There are 1,278,341 families in New ^'orli Cit\-. Of these:
Manhaltan has 525,154 — or 41.1 per cent.
Brooklyn has 453,587 — or 35.5 per cent.
Bronx has 166,260 — or 13.0 per cent.

Queens has 109,559 — or 8.6 per cent.
Rielunond has 23,781 — or 1.8 per cent.



Visualizing New York's Population

Comparisons with Other Great Cities



JNew York City's pc^pulation is larger
than the combined population of the next
three largest cities in the country — Chi-
cago, Philadelphia and Detroit. It has
42 per cent, of the combined population
of the seven largest cities in the country.




The Seven La^-^eft
CiheS' in -the
United States'




The pii|nil;itiiins of tlie s e v e n
largest cities in the United States
are as follows:

New ^'ork .... 5,620,048

Chicago 2,701,705

Philadelphia . . . 1,823.779

Detroit 993,678

Ten Ai. FOR Four

Largest Crnns . 11,139,210

Cleveland .... 796,841

St. Louis .... 772,897

Boston 748,060

Total for S e v il n

Largest Cities . 13,457,008



New York is more than twice as large as
Chicago in population and more than
three times as large as Philadelphia.

The boroughs of Maniiattan and Brook-
lyn each have a larger population than
the city of Philadelphia.



ri>,b<lelplua(

Derroit
Cle^eUfiJ^
5t LoiiisI

Boston



■2




?". ozo.o-ta




\


90O


\ J


■\;


\ J



Compiled by the Research Department of

The New York Herald



Distribution of Population in New York

T^umher of Persons per Family : Density

1 llli average family in New York is composed of 4.4 persons. Richmond
has the hirgest average family with 4.9 persons. The persons per family in
the other boroughs is as follows:

Maniiattan, 4.34; Brooklyn, 4.44; Bronx, 4.40; Queens, 4.28.
Size of Boroughs in Square Miles




The areas of the live boroughs in order of their territorial sizes are as follows:



CJuccns 108 square miles or 36.1 per cent.

Brooklyn

Ricliniond

Uronx

Manhattan



71 •■


" 23.7 " "


57 "


" 19.1 " "


41


" " 13.7 " "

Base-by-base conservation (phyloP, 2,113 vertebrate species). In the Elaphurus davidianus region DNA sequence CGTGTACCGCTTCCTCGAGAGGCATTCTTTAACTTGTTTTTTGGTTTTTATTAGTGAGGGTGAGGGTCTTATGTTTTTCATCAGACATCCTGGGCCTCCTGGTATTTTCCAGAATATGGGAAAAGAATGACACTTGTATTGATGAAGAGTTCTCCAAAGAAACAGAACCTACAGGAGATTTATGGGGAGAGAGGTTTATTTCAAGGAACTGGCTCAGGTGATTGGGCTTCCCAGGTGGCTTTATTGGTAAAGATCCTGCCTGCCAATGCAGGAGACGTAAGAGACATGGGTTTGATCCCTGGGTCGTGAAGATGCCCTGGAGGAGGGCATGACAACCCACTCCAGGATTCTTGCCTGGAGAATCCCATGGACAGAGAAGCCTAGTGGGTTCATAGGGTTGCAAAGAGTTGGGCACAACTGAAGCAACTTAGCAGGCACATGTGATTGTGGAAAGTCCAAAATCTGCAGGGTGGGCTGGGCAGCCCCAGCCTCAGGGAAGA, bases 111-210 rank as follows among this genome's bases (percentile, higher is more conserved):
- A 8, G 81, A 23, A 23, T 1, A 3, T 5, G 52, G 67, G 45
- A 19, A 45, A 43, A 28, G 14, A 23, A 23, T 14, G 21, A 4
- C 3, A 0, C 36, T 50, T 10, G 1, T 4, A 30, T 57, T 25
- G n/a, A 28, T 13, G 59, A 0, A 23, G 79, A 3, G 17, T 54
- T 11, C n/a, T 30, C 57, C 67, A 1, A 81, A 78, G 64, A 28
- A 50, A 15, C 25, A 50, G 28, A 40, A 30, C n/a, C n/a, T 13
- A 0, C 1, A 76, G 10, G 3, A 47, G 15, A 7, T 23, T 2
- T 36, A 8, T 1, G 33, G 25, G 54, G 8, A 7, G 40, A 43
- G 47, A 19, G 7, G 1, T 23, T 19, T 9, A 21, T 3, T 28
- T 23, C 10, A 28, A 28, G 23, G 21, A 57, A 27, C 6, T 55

22


" 7.4 " "



Total Chy 299 sciiiare miles or 100.0 per cent.

Manhattan, with the largest population, is smallest in land area.

Queens, next to the smallest borough in population, is the largest by far in
land area.

Cdiii pilcil hy the Research Department of

The New York Herald



Distribution of Population in New York

?s[umber of Families per Dwelling

NiiW York Cnv lias a total of M5,\')() (Iwcllintis, with a ilciisit\ of 14.0 persons per (hvellinp;
— or 3.4 families per dwelling.

Manhattan- has 7.^.0.^0 clwellin<is and 7.2 families per dwelling. Manhattan averages more-
families per dwelling than any of the other l)(jroughs because of the great nmnber of large
apartment houses and famil\' liotels.

Bronx has 3.^,483 dwellings and 4. 'J families per dwelling.
Urooklvn has the largest number of dwellings — 175,868, and 2.6 families per dwelling.



'Families'



Ma-rtlaattan
7.2%




Families' pet*
DweltiTV^ for
eixti-re City-J.4%



J3t-ookyn

2.6;



Q>aeen^



■l5^



Rn cVxtrxo i\ d.

1.1%




<Jc.i-i..\s ha> 7(J,'^51 dwelling-, and 1.5 families pei' duelling.

RjcHMONlj has 21,864 dwellings and 1.1 families jier dwelling. It has tlie least congested
dwellings of all the borouglis.

Kinds of Dwellings

Urooklyn has the laigest nunilier of one and t\\c)-famil\ houses, (jueens is second in both classi-
fications.

Hrookl\n also has the largest numbei' of tenements and a|)artment buildings without elevators.
Manhattan is second.

Manhattan has by far the largest nundier of elevator apartment houses and hotels.
(j'linpilcil hy the Rcscardi Dcpiirtincnl iij

The New York Herald



10



^



Distribution of Population in New York

Persons per Square Mile

T IIK density of New \'<)i"k City is IS.7'^6.2 persons per si]uare mile. There
are 299 siiuare miles in the entire eity of New ^'ork.

The ilensity of the entire Tnited States is ,>5.5 persons per scjuare mile. The
density of Massaehusetts is hut 479.2; of New ^'ork vState, 217.9.

Mami.VI'I'.W leads in density with 1(),\S22.9 persons per square mile,
it is, the most thiekly populated seetion of the United States.
Bkooki.^X is next, with a density of 28,427.5 persons per square mile.
Bronx has a density of 17,S54.() persons per sijuare mile.
(Jl l:l:ns has a density of 4,.H.'i.() persons per square mile.
Richmond is last with 2.044.4 persons per S(|uare mile.

Sex Ratio in New York

There are more women than men in .\e\v \ ork City. In 1920 the males
numbered 2,H02,638 — or 49.9 per cent. 'The females numtiered 2,S17.410 —
or 50. 1 per cent.

'The ratio of males to females is 99. > to 100.

In the entire I'nited States, howe\er, the table is reversed and there are
more men than women -the ratio beint; 104 males to every 100 females.



(jiiiDpiltil hy the Rruarch Dcpiirtniriit of

The New York Herald



n